I also rise to speak against the deal, but it is clear that the House now needs an opportunity to show what it is for, as well as what it is against. I hope that in the coming days we will have the opportunity to do that.
As my hon. Friend Peter Kyle so eloquently and brilliantly put it, the Prime Minister’s last-ditch attempts to reach out across party lines were too little, too late. Unfortunately, the Prime Minister has shown yet again a tin ear to Parliament. It is a real shame, because we did not need to be here now. She could have taken up the offers from the Leader of the Opposition to have cross-party talks. She could have taken the temperature of Parliament long before we got here. Maybe if she had done so we would not be here now.
We now face deadlock in the Commons while the country is crying out for us to deal with Brexit. I fear that entrenched positions are getting wider, divisions are getting deeper, and our political discourse is getting more and more toxic. Absolutism is ruling, when reaching out and building a compromise and consensus is what is needed. My sense, which I think is reflected in this debate, is that we are now reaching a point where there is a growing appetite for a consensus to be reached. However, there is clearly no majority in Parliament for the Prime Minister’s deal and there is no majority in Parliament for no deal. While I fully respect those who advocate for remain, there is equally no majority in Parliament for a second referendum. I fear that the strategy of all those concerned is to run out of road so that one of the options becomes the last one standing.
That is why I have come to the view that we need a plan B for when the deal is defeated tomorrow. I came together with my friend, Robert Halfon, to co-author a report seeking a common market 2.0 option with the backing of the cross-party Norway Plus Group. I completely understand that many people want us to remain in the EU—we are better off economically and politically in the EU, and I used to be the director of Britain in Europe, for goodness’ sake—but I understand the sentiment that led to the Brexit vote in the first place, and I respect it. Part of the reason behind the vote was a deep scepticism about politics and politicians, so we cannot ignore or seek to overturn the result. We really cannot say, “Sorry, we cannot reach an agreement. Back to you guys.” What is more, referendums do not give rise to rational decisions on complex matters, either.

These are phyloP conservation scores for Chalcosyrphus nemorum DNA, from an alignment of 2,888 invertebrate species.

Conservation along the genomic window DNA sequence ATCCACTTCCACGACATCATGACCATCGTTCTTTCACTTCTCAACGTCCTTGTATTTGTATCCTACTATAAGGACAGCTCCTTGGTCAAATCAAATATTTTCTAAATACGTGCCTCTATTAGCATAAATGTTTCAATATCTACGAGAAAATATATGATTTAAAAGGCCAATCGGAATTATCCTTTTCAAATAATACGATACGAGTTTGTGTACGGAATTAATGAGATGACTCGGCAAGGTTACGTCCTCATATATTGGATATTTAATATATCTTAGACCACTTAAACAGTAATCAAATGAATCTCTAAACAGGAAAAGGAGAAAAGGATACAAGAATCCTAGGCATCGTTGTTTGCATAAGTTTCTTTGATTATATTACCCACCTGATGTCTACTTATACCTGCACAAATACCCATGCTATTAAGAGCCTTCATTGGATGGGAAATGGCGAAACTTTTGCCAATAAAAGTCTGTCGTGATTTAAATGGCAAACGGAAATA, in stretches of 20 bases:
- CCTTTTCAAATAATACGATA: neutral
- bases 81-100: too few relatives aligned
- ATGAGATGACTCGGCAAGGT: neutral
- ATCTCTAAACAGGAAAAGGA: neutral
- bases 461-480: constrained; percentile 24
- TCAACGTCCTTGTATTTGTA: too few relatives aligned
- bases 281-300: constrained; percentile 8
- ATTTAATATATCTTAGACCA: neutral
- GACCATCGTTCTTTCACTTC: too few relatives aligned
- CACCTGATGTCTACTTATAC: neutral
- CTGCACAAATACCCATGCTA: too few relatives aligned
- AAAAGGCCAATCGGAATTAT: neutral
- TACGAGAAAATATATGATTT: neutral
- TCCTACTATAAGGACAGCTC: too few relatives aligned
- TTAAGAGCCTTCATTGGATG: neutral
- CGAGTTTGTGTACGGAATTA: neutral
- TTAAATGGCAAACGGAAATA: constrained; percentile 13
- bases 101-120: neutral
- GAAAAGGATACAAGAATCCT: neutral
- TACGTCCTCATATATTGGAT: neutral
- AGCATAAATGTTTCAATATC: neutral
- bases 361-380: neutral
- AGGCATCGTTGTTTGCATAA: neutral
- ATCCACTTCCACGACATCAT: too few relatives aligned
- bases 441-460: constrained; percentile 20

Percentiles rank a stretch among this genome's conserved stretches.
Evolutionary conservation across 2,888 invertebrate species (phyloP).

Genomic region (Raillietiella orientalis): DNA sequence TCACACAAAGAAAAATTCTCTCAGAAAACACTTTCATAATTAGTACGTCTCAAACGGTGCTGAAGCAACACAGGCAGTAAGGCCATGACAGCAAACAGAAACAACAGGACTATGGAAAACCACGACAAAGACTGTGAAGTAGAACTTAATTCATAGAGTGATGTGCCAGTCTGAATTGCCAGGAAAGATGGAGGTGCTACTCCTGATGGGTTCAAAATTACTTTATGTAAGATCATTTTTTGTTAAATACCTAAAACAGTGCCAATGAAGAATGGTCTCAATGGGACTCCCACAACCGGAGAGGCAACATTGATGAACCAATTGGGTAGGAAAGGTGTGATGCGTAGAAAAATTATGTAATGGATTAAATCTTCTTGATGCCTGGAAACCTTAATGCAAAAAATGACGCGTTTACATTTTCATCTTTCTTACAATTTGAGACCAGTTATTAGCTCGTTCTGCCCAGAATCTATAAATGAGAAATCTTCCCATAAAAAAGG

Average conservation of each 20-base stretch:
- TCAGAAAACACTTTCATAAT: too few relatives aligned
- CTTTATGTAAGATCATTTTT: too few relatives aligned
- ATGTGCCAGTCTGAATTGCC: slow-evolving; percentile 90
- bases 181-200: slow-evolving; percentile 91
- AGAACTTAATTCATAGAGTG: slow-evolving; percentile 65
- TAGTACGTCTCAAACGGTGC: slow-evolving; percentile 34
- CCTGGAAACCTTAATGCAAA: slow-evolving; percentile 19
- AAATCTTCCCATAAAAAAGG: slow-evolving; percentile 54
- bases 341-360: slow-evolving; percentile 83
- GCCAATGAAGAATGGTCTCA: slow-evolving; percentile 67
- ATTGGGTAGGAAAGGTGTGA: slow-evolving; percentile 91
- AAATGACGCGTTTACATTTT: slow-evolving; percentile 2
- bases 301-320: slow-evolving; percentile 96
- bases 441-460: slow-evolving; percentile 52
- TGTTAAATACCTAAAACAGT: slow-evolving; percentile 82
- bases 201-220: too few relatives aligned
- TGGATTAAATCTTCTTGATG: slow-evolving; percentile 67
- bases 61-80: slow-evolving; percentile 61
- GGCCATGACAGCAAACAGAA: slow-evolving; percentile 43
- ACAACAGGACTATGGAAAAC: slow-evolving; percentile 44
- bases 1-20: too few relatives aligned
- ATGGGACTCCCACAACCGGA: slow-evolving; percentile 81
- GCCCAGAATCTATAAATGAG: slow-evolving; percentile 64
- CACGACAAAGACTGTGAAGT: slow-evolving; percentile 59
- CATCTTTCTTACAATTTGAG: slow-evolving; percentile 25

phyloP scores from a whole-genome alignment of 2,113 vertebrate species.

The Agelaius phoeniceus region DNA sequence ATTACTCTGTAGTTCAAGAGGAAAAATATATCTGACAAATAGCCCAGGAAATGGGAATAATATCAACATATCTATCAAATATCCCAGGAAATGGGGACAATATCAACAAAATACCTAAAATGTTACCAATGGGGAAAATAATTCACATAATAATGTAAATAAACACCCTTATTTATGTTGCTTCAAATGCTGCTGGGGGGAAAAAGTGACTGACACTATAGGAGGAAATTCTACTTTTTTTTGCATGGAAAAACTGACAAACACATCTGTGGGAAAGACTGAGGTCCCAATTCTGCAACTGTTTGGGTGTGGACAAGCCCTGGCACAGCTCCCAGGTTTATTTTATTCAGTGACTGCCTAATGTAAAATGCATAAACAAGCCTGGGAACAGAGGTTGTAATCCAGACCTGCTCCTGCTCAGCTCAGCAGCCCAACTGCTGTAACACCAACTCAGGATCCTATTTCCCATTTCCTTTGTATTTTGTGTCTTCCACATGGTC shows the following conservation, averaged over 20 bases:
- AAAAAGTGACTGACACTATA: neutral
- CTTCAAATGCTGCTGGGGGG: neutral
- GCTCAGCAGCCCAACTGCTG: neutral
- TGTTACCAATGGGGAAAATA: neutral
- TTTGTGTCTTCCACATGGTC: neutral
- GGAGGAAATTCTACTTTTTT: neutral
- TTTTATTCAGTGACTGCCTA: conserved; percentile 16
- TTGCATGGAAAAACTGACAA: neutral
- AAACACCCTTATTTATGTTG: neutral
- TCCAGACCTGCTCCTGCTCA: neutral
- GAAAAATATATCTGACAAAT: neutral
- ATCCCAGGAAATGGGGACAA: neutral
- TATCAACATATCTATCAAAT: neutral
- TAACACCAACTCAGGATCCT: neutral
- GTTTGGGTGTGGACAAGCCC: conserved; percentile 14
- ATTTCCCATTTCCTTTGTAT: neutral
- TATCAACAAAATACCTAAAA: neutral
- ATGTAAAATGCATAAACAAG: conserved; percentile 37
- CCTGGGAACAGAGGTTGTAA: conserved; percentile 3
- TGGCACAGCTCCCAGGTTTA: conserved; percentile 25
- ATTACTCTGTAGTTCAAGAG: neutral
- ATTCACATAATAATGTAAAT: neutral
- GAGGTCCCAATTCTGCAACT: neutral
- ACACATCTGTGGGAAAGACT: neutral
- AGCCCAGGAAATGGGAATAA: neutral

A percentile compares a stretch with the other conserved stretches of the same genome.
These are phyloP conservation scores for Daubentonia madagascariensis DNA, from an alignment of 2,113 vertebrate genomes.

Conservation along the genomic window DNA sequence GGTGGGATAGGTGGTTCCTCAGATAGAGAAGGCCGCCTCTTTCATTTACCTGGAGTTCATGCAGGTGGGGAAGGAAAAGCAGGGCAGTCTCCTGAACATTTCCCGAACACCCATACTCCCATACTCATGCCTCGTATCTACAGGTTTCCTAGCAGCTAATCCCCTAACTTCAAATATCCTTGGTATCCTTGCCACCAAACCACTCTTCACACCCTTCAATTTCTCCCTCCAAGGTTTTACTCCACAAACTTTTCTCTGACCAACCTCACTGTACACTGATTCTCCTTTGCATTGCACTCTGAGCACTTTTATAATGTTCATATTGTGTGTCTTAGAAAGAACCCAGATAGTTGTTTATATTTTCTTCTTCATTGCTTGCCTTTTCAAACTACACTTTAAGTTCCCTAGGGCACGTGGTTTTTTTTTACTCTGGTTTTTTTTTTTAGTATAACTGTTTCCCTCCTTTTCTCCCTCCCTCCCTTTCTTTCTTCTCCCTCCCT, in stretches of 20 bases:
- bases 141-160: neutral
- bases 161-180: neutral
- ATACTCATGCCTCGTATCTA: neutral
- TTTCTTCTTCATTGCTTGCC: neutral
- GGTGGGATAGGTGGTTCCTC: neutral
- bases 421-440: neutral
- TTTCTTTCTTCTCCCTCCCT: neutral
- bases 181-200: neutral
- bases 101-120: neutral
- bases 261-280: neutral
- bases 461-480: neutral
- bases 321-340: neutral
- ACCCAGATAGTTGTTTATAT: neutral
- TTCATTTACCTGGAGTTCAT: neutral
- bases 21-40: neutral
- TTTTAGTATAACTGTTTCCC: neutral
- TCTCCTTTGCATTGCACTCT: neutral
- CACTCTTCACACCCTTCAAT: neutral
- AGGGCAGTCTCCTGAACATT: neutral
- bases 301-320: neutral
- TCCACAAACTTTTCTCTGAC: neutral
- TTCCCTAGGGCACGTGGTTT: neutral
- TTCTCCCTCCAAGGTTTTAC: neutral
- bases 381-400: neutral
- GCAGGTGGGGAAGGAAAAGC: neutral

“Common Market 2.0” makes the case for a Brexit that delivers on the result of the 2016 referendum while protecting the economic interests of working people by becoming part of a new common market with the existing EU. It would create a long-term partnership that keeps us closely aligned and offers us real frictionless trade through full single market access and a new customs union. It would guarantee workers’ rights and provide new controls over free movement in certain circumstances. It would allow more money for public services, as our contributions would be significantly lower, and would give us a voice over the regulations that govern the single market. I know it is not a lot of people’s first choice or ideal, but it is an option for a plan B that we all need to consider.
Ministers and the Prime Minister have said many times that they want to know what Parliament is for, not just what it is against. I hope that over the coming days, we will be given the opportunity to say what we are for, and to come together and decide that sometimes we cannot get our ideal, but we need to have a plan B.